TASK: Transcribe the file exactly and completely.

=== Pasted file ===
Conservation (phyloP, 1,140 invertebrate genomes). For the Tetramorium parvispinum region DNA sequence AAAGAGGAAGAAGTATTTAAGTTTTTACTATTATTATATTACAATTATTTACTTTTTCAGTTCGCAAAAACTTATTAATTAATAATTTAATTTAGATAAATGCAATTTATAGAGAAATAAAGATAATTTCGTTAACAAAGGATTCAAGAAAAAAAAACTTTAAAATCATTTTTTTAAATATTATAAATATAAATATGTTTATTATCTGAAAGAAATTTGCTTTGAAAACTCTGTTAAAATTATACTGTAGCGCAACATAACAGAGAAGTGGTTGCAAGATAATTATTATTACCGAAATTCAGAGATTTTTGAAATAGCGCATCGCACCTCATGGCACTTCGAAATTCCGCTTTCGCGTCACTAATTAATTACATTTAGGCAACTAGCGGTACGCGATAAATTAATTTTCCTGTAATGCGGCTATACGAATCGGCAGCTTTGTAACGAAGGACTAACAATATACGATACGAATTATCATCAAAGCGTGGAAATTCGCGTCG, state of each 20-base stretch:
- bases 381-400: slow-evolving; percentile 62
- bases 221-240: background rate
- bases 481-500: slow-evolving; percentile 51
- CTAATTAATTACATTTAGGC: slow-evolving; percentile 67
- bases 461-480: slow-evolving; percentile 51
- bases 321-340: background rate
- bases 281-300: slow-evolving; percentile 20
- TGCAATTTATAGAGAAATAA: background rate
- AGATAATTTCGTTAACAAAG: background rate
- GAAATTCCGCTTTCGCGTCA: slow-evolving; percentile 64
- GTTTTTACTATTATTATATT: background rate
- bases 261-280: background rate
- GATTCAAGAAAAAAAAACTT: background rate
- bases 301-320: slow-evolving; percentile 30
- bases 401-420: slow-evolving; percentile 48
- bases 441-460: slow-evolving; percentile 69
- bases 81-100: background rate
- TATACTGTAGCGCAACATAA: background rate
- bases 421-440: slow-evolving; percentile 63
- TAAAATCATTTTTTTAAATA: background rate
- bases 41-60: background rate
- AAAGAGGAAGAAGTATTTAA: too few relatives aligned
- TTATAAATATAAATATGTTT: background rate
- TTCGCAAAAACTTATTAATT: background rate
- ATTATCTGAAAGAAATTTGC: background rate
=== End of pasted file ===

Conservation (phyloP, 1,140 invertebrate genomes). For the Tetramorium parvispinum region DNA sequence AAAGAGGAAGAAGTATTTAAGTTTTTACTATTATTATATTACAATTATTTACTTTTTCAGTTCGCAAAAACTTATTAATTAATAATTTAATTTAGATAAATGCAATTTATAGAGAAATAAAGATAATTTCGTTAACAAAGGATTCAAGAAAAAAAAACTTTAAAATCATTTTTTTAAATATTATAAATATAAATATGTTTATTATCTGAAAGAAATTTGCTTTGAAAACTCTGTTAAAATTATACTGTAGCGCAACATAACAGAGAAGTGGTTGCAAGATAATTATTATTACCGAAATTCAGAGATTTTTGAAATAGCGCATCGCACCTCATGGCACTTCGAAATTCCGCTTTCGCGTCACTAATTAATTACATTTAGGCAACTAGCGGTACGCGATAAATTAATTTTCCTGTAATGCGGCTATACGAATCGGCAGCTTTGTAACGAAGGACTAACAATATACGATACGAATTATCATCAAAGCGTGGAAATTCGCGTCG, state of each 20-base stretch:
- bases 381-400: slow-evolving; percentile 62
- bases 221-240: background rate
- bases 481-500: slow-evolving; percentile 51
- CTAATTAATTACATTTAGGC: slow-evolving; percentile 67
- bases 461-480: slow-evolving; percentile 51
- bases 321-340: background rate
- bases 281-300: slow-evolving; percentile 20
- TGCAATTTATAGAGAAATAA: background rate
- AGATAATTTCGTTAACAAAG: background rate
- GAAATTCCGCTTTCGCGTCA: slow-evolving; percentile 64
- GTTTTTACTATTATTATATT: background rate
- bases 261-280: background rate
- GATTCAAGAAAAAAAAACTT: background rate
- bases 301-320: slow-evolving; percentile 30
- bases 401-420: slow-evolving; percentile 48
- bases 441-460: slow-evolving; percentile 69
- bases 81-100: background rate
- TATACTGTAGCGCAACATAA: background rate
- bases 421-440: slow-evolving; percentile 63
- TAAAATCATTTTTTTAAATA: background rate
- bases 41-60: background rate
- AAAGAGGAAGAAGTATTTAA: too few relatives aligned
- TTATAAATATAAATATGTTT: background rate
- TTCGCAAAAACTTATTAATT: background rate
- ATTATCTGAAAGAAATTTGC: background rate